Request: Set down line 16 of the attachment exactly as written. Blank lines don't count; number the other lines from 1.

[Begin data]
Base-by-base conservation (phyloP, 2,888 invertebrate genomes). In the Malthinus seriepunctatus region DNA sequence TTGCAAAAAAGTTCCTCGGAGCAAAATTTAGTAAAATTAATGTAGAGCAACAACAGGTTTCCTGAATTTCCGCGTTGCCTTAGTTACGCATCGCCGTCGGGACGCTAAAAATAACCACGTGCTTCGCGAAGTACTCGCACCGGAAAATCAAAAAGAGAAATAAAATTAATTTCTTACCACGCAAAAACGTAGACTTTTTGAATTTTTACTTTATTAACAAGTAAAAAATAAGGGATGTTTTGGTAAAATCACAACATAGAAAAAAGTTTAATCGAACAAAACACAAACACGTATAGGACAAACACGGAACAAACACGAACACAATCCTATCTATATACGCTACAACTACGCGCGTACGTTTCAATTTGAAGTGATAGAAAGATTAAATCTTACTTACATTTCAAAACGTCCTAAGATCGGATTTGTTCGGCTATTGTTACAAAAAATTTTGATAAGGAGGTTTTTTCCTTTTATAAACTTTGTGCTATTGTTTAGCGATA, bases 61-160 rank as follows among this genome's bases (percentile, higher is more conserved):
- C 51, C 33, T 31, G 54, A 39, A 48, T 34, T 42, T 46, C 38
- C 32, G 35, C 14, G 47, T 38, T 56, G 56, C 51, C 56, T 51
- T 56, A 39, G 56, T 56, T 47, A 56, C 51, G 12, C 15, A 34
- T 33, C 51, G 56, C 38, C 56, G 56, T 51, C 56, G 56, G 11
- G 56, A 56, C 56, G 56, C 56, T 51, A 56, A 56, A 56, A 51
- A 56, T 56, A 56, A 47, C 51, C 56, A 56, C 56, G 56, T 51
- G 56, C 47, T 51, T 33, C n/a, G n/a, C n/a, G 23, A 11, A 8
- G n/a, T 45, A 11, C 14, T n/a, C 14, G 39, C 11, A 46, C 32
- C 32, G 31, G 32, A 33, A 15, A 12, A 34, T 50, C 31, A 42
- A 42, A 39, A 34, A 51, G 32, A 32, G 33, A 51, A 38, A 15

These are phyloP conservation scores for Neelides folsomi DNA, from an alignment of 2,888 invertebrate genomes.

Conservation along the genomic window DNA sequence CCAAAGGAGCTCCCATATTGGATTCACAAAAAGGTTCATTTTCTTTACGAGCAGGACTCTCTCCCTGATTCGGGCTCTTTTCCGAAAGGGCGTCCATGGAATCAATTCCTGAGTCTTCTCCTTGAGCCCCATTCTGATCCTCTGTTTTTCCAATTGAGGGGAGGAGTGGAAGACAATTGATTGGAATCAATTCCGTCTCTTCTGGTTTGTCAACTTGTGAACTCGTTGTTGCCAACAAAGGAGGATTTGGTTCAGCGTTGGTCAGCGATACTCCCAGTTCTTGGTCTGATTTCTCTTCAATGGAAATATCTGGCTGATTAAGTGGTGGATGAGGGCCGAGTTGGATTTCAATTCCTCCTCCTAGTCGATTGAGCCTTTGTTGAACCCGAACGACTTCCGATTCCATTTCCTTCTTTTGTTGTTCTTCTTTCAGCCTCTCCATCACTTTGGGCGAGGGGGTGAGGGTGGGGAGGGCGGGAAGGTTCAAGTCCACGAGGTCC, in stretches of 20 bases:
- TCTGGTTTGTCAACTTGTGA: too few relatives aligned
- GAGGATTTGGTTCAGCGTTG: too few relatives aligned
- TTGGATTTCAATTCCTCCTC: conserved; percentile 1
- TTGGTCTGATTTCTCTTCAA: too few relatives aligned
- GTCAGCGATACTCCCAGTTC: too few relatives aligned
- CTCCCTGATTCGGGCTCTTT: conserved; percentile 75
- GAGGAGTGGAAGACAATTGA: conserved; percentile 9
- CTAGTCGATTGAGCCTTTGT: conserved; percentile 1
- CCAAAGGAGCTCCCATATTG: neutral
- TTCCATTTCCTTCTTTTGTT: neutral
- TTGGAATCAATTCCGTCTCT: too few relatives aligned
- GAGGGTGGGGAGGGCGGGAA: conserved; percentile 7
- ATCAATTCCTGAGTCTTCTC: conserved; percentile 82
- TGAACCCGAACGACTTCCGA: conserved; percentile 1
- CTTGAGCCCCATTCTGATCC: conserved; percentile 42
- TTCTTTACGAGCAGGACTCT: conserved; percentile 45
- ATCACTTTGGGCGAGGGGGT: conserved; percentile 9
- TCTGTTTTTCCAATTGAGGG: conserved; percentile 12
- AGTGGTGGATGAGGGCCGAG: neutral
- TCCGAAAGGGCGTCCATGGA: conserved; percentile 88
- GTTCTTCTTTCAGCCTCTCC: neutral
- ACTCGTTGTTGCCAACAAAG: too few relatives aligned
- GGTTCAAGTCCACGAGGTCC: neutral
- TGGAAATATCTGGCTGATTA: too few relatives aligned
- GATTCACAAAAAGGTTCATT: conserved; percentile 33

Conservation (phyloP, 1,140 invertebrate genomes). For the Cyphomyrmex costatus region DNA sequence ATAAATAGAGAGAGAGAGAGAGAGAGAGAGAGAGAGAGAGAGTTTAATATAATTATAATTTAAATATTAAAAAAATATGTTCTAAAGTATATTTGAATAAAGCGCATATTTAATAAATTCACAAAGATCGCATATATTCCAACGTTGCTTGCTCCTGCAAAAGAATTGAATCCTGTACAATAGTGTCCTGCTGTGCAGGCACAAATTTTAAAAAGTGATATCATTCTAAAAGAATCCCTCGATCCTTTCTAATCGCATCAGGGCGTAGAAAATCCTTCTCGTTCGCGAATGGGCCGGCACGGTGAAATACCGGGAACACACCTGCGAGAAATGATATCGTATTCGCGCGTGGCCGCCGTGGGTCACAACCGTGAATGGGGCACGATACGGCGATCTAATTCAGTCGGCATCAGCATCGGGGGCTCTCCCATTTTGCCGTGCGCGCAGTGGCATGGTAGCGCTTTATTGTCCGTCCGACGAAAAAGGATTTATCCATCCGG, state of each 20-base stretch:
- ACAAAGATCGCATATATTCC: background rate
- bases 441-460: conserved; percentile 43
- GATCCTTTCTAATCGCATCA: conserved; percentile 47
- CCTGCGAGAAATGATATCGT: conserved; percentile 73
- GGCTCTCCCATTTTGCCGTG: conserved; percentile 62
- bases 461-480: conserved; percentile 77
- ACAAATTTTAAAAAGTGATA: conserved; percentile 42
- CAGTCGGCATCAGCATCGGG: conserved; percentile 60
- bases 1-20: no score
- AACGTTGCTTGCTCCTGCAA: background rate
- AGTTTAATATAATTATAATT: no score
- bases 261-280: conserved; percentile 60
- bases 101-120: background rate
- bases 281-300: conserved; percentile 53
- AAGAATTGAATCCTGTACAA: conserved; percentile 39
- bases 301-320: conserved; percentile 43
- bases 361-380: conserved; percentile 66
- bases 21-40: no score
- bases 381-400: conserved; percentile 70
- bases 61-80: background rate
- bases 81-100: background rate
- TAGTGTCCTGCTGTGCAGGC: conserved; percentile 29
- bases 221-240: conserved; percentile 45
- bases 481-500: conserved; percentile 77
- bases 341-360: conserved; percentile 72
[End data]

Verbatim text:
- TTGGATTTCAATTCCTCCTC: conserved; percentile 1